“Home, where my thought’s escapin’
Home, where my music’s playin’
Home, where my love lies waitin’
Silently for me…”
~Simon and Garfunkle
Home is where you belong. I read that somewhere, or heard it in a movie, or someone said it to me once upon a time, and it got stuck in my subconscious. I don’t know where it came from, but I’m going to steal it and use it here. Home is where you belong. I like it. It’s as good a definition for “home” as you’re likely to find.
I’ve never really belonged anywhere. I’ve never fit in anywhere. Not with my family, not with any of my friends, and not anywhere I’ve ever lived. No matter where I was, or who I was with, I’ve always felt like I was on the outside of humanity, looking in. I have always been an observer in life. Never a participant. Well, that’s not exactly true. I have participated in some things, with some people, but I always felt like an imposter. I have always felt like if they knew who I really was, they’d kick me out. Imposter syndrome, I think it’s called. Or maybe that’s just specifically for professional and educational achievements.
For a while, I thought home could be found in another person. First with my marriage, and then by becoming a parent, and through several failed relationships after that. Even with friendships, I thought that if I could just find a sister or a brother or two, that their home would somehow include me, too. I’ve finally learned that it doesn’t work that way. You can’t just insert yourself into someone else’s home…no matter how much they love you or how much you love them. Home is something you have to build for yourself.
Recently, someone pointed out to me that I am a manipulative person. At first, it really triggered me. I don’t want to be a manipulative person. But then, I realized that they were right. I am manipulative. In fact, I’m probably a master manipulator. What I mean is, I’m really good at it. I never really realized it before, because I’ve been doing it my whole life, and it’s unconscious behavior. It’s how I learned to survive.
You see, when you don’t fit in, you have to learn how to blend in. Camouflage. You hide the parts of yourself that don’t fit in, and you emphasize the parts that do. Over time, you become plastic. Malleable. Silly putty that everyone arounds you molds into a shape they find desirable or acceptable. You don’t mind, because humans are social creatures, and if this is what is necessary for your survival, then you’ll do it. Sometimes, you even like the shape they put you in. I certainly did. People molded me into this kind, compassionate, ready to help the world and ready to help everyone else kind of guy, and I loved it. I ate that shit up. I convinced myself that’s who I really was, because that’s who I so desperately wanted to be.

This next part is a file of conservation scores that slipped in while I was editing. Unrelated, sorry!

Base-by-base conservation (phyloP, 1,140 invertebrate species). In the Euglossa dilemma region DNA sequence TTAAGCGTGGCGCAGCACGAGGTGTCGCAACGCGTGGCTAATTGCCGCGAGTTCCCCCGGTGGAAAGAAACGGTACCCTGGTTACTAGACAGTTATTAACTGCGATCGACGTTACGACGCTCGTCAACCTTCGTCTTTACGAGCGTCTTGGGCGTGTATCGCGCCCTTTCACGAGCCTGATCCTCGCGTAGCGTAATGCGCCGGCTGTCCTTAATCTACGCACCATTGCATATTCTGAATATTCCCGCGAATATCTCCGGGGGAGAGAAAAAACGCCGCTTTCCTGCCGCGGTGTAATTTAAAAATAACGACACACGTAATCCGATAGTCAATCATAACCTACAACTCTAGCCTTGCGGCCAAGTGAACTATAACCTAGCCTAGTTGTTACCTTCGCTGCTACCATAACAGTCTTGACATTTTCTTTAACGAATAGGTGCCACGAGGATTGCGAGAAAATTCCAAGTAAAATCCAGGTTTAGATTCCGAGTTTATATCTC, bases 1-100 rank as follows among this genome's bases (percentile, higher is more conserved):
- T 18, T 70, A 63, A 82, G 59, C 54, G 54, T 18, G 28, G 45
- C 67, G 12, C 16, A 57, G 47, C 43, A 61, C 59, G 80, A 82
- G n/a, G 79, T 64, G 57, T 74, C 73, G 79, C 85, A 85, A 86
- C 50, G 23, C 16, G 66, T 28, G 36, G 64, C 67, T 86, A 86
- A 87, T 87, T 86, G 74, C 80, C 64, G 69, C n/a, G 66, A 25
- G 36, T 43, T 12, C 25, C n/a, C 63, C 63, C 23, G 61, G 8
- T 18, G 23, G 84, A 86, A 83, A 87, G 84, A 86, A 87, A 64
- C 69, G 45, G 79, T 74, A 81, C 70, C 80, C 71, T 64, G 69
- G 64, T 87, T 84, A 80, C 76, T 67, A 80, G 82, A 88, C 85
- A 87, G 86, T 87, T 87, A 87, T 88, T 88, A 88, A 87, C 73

During all that time on the outside, I became an observer of human behavior. I got good at it, too. I know what most people are going to do long before they know it. I’m almost never surprised by anything that people do, because I see it coming from miles away. If this sounds like I’m bragging, I’m not. It’s not something I’m particularly proud of (although I certainly used to be). It would be far better, and much more useful, if I could view my own life the way I view others’ lives. If I could see my own blind spots and pitfalls as clearly as I see everyone else’s, I’d be…well, I don’t know what I’d be, but it would be nice. As it is, my clarity and insight is just another tool to manipulate people. I see where you are, and I know where you want to go, so I’ll help you get there. If I do that, then you’ll love me, right? Of course you will. That’s the contract we signed, right? What do you mean you never signed a contract?
I think, on some level, even my disability manifested as a tool for me to manipulate people. If I’m poor and crippled, then people have to love me and take care of me, right? Do nice things for me, because I can’t do them myself. Love me, dammit. When my parents got divorced, I remember thinking that if I was sick, they wouldn’t get divorced. If they had to take care of me, then they’d work through their shit and stay together. Less than a year later, I started having serious problems walking. I no longer believe in manifesting or magical thinking, but if I did, that would be the only proof I’d ever need. For the more scientifically minded, consider it a case of extreme placebo effect or something.
A few days ago, I got what can only be described as the worst haircut of my life. I accepted this haircut, even though it felt wrong and looked wrong, because I believed that the stylist was an expert, and that I was not. I listened to her, instead of listening to myself. And that’s when it clicked:
I’ve always accepted the truth about me from others. I’ve let people mold me and shape me. I’ve given away all my power to teachers, guides, lovers, and friends. Instead of listening to myself, and being myself, I became whoever people wanted me to be. It’s no wonder I’ve always felt lost, and never felt comfortable in any place that might have been home.
I went out searching for answers, even though I wasn’t aware of what I was doing. I came home looking for answers, even though I didn’t realize that’s what I was doing, either. The blessing of covid is that I have spent a lot of time in isolation, and in isolation, I have found some of the answers. More importantly, the forced introspection has helped me grow more than I’ve ever grown before. Now, I know what all the self-help gurus and spiritual teachings mean when they say things like, “the answers are all within you” or however they phrase it. I’ve got to learn to start being myself, listening to myself, and trusting myself. The time for people pleasing and putting myself second is over. The time to build a home for myself, within myself, has come.